Quentin Tarantino and Kevin Smith on Movies, Porn, and Working in Video Stores in the 1980s

Photo: Steve Granitz/Getty Images

In Tom Roston's upcoming book I Lost It at the Video Store (a play on Pauline Kael's classic I Lost It at the Movies), a gaggle of filmmakers share stories of their lives as video-store clerks. It should come as no surprise that the two most quotable participants are over-caffeinated movie buff Quentin Tarantino and comic connoisseur Kevin Smith. Check out a few tidbits from the upcoming book, via Entertainment Weekly, below. (Then take our Tarantino Superfan Quiz and see how well you know the filmmaker.)

QUENTIN TARANTINO: I found Video Archives in Manhattan Beach and I thought it was the coolest place I had ever seen in my life.

[In 1985] the owner asked if I wanted to have a job there. He didn’t realize he was saving my life. And for three years, it was really great. The case could be made that it was really too terrific. I lost all my ambition for the first three years. I stopped trying to act and trying to direct.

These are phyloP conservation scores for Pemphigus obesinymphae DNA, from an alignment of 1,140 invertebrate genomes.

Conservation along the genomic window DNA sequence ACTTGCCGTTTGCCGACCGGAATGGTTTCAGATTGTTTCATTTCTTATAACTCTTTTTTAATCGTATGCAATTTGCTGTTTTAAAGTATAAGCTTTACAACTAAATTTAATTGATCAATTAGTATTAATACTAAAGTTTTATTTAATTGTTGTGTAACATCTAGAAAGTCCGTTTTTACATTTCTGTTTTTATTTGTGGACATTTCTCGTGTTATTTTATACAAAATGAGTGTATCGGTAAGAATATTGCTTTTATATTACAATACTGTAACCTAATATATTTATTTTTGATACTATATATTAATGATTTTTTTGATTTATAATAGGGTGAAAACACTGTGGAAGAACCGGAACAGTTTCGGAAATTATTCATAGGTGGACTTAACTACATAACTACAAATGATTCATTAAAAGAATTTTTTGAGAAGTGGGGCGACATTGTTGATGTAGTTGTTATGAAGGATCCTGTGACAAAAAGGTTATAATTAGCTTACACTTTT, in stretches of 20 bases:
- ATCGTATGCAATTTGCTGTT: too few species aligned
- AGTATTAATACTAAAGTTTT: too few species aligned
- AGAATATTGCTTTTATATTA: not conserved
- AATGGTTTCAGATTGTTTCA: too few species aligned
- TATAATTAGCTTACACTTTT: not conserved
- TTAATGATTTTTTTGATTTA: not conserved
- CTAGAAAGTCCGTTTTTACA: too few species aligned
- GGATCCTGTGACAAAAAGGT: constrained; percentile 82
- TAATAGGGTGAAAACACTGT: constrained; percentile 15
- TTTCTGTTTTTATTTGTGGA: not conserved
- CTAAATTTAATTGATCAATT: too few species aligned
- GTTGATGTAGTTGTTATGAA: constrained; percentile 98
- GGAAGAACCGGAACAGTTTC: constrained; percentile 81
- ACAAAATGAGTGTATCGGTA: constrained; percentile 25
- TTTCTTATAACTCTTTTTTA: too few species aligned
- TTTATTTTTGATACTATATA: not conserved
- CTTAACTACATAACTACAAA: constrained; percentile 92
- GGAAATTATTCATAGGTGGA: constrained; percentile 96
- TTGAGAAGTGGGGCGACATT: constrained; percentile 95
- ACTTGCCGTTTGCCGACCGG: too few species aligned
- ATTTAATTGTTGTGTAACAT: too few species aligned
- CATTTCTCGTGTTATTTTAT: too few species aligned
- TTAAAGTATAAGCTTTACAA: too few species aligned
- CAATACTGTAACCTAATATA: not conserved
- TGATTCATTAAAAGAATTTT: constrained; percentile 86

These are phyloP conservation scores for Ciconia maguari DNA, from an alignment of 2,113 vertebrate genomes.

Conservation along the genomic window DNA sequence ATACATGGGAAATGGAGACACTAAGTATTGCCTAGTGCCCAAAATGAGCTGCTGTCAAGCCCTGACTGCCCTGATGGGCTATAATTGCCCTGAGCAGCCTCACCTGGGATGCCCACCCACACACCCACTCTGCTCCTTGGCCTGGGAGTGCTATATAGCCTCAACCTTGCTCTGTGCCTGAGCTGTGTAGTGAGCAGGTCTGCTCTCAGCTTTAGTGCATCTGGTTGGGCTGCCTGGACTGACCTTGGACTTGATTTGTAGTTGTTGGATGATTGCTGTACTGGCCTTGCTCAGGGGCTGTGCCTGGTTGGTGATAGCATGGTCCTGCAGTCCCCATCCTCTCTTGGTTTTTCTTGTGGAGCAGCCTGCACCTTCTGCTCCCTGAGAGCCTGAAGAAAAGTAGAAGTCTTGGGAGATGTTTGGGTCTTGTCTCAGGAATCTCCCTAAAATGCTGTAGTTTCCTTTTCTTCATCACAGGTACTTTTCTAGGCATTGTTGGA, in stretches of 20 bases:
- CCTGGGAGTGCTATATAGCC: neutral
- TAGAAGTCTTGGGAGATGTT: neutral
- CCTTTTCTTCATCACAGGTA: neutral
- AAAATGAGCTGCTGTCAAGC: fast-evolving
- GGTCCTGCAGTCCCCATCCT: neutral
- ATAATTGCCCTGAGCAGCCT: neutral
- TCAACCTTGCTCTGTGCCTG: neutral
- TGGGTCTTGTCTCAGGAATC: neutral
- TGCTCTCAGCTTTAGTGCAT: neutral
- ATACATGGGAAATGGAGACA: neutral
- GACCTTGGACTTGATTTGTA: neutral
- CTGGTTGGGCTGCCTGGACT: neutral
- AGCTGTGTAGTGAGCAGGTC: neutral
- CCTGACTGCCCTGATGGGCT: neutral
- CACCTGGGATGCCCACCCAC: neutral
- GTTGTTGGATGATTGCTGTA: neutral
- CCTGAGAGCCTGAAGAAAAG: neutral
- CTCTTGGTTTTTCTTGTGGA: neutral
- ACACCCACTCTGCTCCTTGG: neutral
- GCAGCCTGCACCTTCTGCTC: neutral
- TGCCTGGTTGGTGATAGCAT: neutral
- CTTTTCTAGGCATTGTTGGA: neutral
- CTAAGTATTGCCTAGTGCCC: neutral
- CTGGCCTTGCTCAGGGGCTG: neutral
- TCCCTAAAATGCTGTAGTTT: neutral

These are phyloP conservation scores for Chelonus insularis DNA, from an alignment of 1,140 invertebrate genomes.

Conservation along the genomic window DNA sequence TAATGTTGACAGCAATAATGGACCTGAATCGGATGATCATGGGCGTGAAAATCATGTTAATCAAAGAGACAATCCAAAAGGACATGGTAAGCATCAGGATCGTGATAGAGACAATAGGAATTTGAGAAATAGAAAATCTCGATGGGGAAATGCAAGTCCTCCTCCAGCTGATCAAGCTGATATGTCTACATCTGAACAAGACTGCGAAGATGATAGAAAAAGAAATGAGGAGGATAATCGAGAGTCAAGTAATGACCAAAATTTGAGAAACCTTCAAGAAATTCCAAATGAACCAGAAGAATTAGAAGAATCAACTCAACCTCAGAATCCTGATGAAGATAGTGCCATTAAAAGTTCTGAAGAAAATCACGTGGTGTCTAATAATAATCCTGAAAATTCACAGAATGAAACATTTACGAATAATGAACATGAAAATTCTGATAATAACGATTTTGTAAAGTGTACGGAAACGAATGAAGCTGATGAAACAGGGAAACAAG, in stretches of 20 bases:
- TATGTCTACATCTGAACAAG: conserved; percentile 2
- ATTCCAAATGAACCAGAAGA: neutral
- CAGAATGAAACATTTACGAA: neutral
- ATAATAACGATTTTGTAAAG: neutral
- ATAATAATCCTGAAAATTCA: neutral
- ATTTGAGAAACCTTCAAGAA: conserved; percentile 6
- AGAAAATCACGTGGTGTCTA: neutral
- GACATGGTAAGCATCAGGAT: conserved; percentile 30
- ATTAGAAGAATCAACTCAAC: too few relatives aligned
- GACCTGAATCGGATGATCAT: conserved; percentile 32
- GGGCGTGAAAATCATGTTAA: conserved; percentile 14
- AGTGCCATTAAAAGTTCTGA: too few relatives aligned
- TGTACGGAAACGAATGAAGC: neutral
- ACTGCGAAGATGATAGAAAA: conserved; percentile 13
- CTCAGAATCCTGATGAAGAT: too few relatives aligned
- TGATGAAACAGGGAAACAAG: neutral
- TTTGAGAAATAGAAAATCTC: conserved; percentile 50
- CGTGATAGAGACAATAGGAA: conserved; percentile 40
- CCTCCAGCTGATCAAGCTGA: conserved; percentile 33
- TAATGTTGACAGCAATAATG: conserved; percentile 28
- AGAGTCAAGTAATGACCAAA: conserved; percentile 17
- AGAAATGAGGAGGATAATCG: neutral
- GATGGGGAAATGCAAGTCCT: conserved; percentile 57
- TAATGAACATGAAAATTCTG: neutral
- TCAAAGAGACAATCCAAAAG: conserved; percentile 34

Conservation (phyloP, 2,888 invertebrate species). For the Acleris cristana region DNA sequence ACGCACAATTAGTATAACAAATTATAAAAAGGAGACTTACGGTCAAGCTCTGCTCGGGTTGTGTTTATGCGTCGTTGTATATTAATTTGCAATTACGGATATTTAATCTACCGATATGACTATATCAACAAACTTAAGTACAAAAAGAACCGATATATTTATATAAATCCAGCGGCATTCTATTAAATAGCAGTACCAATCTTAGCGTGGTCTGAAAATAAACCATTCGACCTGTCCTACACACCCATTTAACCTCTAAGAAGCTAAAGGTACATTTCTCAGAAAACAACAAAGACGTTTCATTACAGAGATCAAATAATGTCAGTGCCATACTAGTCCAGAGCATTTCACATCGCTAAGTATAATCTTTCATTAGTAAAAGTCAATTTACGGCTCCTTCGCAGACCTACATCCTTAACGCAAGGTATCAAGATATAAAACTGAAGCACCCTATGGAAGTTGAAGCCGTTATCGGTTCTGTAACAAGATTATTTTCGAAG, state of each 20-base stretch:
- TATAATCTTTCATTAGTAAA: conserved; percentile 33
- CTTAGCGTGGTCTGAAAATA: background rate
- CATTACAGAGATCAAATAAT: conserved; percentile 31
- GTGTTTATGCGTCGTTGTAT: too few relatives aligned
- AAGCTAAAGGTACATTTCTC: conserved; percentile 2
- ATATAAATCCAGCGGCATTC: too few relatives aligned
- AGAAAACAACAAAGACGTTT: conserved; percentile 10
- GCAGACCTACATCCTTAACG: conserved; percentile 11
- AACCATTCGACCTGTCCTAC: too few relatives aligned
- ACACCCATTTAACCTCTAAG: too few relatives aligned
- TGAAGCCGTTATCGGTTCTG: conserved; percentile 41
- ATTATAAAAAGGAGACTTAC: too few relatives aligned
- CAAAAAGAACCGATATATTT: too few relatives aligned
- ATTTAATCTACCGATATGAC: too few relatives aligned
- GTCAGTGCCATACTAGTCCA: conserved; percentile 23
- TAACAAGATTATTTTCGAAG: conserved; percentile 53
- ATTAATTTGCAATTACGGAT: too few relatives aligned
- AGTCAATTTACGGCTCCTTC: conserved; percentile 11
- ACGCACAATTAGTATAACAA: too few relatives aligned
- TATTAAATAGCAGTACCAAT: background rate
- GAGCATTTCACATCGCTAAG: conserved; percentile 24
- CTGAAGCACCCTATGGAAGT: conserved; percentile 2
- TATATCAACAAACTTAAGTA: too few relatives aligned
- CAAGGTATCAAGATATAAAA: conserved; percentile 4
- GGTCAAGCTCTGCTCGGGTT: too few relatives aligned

I could definitely push the stuff that I liked, or what I thought was interesting and challenging. For the most part, I tried to gear it for the customer. A housewife comes and, say, she wants something. I am 24 and she’s 54, so I’m not going to try to give her Eraserhead or Forbidden Zone or some kung fu movie. If she likes Tom Hanks? I am not going to steer her toward Bachelor Party, but I could very well steer her toward Nothing in Common. “Have you seen Nothing in Common with Tom Hanks and Jackie Gleason?” I was pretty good that way.

KEVIN SMITH: There was porn at RST. And it was stocked, son. Blockbuster never did porn, and so the mom-and-pops stayed in business with their porn rooms. Watching people interact with the porn room was awesome. Once you get comfortable with people, they wouldn’t do this dance, “Oh, what’s in the kids’ section? Ah, this looks good.” Pick up a drama. And then saunter back to the porn room and reach for the filthiest thing on the planet and then have to bring it up to the counter with Turner & Hooch. It was one of the particular joys of the video store.

Why bother accruing a lifetime of debt to go to film school when you can just work at a mom-and-pop porn hub?